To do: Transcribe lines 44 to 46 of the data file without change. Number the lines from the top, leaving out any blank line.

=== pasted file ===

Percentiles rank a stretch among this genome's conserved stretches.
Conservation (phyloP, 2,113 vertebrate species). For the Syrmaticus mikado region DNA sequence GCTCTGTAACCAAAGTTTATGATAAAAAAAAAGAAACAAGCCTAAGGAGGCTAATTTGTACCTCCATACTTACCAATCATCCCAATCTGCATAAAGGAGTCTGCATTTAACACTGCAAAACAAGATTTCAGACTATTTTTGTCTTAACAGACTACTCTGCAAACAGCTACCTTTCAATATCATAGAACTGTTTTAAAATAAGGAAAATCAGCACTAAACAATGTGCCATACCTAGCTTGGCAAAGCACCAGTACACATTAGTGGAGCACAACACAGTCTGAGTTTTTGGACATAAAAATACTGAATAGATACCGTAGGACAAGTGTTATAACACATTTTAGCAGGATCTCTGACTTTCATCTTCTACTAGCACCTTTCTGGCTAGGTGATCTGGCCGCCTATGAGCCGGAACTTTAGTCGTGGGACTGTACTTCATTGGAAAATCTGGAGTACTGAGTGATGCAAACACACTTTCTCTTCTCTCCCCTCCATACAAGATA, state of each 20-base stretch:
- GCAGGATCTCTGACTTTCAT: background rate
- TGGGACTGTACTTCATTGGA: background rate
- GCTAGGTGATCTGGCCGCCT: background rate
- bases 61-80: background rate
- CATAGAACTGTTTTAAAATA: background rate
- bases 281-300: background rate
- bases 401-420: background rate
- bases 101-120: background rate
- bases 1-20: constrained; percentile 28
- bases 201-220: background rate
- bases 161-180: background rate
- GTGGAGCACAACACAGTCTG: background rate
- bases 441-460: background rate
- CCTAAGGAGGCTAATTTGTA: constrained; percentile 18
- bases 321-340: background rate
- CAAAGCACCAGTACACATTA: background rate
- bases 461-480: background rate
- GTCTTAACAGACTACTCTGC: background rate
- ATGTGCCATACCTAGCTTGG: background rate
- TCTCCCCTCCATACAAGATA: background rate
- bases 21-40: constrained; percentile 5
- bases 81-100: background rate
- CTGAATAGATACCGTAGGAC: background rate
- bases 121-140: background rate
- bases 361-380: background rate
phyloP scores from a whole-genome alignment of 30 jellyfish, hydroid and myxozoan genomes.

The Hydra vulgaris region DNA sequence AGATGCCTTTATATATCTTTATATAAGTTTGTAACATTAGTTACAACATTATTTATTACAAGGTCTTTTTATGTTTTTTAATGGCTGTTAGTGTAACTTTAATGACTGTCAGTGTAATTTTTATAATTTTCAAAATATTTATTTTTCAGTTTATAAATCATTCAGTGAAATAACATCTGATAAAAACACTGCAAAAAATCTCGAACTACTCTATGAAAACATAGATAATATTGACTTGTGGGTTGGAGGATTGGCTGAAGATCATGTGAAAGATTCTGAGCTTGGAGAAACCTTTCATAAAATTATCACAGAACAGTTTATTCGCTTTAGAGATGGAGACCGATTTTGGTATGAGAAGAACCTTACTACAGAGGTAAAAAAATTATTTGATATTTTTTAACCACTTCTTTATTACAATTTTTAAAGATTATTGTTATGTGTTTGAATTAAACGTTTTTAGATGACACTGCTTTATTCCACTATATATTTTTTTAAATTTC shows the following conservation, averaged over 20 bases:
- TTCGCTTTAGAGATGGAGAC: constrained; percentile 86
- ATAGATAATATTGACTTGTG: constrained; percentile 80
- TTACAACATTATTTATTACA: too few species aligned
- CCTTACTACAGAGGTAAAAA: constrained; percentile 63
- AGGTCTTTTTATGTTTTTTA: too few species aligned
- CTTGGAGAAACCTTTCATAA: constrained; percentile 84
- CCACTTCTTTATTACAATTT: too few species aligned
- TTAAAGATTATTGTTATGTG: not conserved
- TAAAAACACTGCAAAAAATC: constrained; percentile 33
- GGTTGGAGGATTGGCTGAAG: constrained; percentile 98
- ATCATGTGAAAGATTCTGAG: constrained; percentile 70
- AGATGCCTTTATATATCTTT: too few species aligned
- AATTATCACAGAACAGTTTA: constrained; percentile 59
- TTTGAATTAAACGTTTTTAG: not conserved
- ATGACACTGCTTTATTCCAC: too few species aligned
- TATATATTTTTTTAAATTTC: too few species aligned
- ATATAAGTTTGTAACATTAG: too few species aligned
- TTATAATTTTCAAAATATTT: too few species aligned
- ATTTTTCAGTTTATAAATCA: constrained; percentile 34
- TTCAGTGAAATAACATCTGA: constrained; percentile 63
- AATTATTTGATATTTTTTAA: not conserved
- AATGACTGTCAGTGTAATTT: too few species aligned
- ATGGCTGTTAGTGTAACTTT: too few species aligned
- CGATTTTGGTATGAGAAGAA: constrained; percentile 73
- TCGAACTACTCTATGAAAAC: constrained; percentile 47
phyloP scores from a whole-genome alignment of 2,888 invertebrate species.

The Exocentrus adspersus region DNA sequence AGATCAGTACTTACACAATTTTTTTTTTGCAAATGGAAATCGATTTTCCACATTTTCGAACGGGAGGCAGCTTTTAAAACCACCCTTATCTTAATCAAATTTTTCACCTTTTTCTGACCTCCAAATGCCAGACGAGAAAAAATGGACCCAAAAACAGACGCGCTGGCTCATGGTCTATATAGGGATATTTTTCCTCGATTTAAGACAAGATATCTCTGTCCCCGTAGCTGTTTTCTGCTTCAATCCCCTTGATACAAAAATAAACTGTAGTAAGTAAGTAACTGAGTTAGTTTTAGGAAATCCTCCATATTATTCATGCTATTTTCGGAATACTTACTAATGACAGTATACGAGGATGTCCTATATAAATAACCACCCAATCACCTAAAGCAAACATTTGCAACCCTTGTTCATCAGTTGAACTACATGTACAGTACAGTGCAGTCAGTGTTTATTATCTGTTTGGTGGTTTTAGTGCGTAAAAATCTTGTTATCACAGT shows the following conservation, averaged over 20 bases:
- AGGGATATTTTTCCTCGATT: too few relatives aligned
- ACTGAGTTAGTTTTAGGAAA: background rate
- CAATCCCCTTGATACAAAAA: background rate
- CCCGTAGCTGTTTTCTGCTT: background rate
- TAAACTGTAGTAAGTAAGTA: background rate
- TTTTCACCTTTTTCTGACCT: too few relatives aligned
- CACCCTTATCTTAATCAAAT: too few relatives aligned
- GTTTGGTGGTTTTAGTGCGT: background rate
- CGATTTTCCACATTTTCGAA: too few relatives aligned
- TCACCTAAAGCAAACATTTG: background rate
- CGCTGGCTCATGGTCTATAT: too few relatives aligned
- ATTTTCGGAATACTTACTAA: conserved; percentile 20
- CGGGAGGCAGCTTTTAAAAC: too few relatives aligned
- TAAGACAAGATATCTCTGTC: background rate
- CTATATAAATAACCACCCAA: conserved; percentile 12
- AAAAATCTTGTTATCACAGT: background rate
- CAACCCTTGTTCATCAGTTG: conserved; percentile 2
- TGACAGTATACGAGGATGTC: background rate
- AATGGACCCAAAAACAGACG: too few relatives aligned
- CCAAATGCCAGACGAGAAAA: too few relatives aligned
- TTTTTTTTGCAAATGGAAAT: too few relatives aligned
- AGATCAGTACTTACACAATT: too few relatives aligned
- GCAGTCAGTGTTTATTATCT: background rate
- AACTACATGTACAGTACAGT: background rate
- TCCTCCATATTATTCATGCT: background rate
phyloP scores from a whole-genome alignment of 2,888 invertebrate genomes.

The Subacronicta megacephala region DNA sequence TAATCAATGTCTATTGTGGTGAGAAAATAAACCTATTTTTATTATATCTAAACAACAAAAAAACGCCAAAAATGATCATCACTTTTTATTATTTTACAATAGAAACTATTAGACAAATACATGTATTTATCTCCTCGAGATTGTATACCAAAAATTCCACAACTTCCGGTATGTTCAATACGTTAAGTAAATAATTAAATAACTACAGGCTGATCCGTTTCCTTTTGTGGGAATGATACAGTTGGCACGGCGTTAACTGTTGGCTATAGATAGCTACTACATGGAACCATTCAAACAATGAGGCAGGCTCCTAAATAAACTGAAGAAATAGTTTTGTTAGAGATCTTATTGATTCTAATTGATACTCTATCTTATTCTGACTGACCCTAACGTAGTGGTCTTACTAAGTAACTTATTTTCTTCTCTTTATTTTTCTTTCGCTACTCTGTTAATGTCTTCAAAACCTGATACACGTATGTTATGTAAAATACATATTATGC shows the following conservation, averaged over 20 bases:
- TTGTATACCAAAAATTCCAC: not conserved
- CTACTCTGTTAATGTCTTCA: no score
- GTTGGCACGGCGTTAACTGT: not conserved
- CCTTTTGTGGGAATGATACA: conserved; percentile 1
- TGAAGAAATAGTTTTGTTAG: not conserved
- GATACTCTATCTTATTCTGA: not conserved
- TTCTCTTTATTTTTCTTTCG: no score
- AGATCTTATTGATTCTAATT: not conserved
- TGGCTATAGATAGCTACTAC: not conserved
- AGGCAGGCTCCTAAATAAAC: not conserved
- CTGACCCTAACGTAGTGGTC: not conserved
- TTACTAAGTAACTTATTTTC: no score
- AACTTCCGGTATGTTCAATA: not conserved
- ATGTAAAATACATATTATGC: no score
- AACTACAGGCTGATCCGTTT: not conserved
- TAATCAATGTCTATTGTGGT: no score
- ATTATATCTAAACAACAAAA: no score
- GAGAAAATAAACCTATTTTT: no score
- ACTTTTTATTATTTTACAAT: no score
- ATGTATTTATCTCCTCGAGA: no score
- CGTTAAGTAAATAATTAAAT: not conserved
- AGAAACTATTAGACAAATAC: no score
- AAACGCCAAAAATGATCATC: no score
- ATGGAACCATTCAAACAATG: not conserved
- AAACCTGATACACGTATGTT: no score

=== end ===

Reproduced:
- ATGACACTGCTTTATTCCAC: too few species aligned
- TATATATTTTTTTAAATTTC: too few species aligned
- ATATAAGTTTGTAACATTAG: too few species aligned